In other news: Artforum responds to #NotSurprised call for boycott of the magazine; Maria Balshaw apologizes for...
At transmediale in Berlin, contesting exclusionary language from the alt-right to offshore finance
From Shanghai to Dubai, a new history charts the frontiers where underground scenes battle big business for electronic...
Hauser & Wirth Somerset, Bruton, UK
Zihan Karim, Various Way of Departure, 2017, video still. Courtesy: Samdani Art Foundation
Can an alternative arts network, unmediated by the West's commercial capitals and burgeoning arts economies of China...
‘That moment, that smile’: collaborators of the filmmaker pay tribute to a force in California's film and music scenes...
In further news: We Are Not Surprised collective calls for boycott of Artforum, accuses it of 'empty politics'; Frida...
We Are Not Surprised group calls for the magazine to remove Knight Landesman as co-owner and withdraw move to dismiss...
Paul Thomas Anderson's latest film is both gorgeous and troubling in equal measure
With Zona Maco opening in the city today, a guide to the best exhibitions across the Mexican capital
The question at the heart of Manchester Art Gallery’s artwork removal: what are the risks when cultural programming...
In further news: Sonia Boyce explains removal of Manchester Art Gallery’s nude nymphs; Creative Scotland responds to...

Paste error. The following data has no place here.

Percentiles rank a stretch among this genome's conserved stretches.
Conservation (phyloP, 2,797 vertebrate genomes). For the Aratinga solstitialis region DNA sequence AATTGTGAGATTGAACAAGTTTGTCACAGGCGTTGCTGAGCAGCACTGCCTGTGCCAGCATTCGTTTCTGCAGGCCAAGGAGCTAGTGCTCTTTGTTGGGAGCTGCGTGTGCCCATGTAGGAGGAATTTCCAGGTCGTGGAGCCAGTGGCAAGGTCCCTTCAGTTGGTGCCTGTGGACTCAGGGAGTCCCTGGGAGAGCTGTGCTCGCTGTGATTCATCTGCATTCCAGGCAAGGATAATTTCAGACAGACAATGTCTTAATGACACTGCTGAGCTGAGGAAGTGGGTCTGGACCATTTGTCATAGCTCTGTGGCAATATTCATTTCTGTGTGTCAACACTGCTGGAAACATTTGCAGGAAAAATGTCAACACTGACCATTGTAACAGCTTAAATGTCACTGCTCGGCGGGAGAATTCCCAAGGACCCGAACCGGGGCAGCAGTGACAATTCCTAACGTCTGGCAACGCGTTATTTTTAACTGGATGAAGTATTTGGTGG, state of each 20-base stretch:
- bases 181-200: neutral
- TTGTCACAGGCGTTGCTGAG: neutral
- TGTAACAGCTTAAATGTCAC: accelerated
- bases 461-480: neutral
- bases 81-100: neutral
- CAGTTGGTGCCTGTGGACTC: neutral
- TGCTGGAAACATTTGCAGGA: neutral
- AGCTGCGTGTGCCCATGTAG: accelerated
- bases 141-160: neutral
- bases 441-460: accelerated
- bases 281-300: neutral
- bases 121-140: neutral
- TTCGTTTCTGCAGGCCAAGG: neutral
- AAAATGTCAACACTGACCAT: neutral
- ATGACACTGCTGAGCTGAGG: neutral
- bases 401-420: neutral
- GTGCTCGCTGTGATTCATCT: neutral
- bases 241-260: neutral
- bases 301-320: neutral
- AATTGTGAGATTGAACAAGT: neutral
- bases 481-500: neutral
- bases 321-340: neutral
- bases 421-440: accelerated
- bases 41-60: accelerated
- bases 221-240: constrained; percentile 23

Ahead of the India Art Fair running this weekend in the capital, a guide to the best shows to see around town
The gallery argues that the funding body is no longer supportive of institutions that maintain a principled refusal of...
The Dutch museum’s decision to remove a bust of its namesake is part of a wider reconsideration of colonial histories,...
At New York’s Metrograph, a diverse film programme addresses a ‘central problem’ of feminist filmmaking
Ronald Jones pays tribute to a rare critic, art historian, teacher and friend who coined the term Post-Minimalism
In further news: curators rally behind Laura Raicovich; Glasgow's Transmission Gallery responds to loss of Creative...
Nottingham Contemporary, UK
‘An artist in a proud and profound sense, whether he liked it or not’ – a tribute by Michael Bracewell
Ahead of a show at Amsterdam’s EYE Filmmuseum, how the documentarian’s wandering gaze takes in China’s landscapes of...
In further news: Stedelijk explains why it cancelled Ettore Sottsass retrospective; US National Gallery of Art cancels...
With 11 of her works on show at the Musée d'Orsay, one of the most underrated artists in modern European history is...
Reopening after a two-year hiatus, London’s brutalist landmark is more than a match for the photographer’s blockbuster...
What the Google Arts & Culture app tells us about our selfie obsession
At a time of #metoo fearlessness, a collection of female critics interrogate their own fandom for music’s most...
A rare, in-depth interview with fashion designer Jil Sander

Latest Magazines

frieze magazine

November - December 2017

frieze magazine

January - February 2018

frieze magazine

March 2018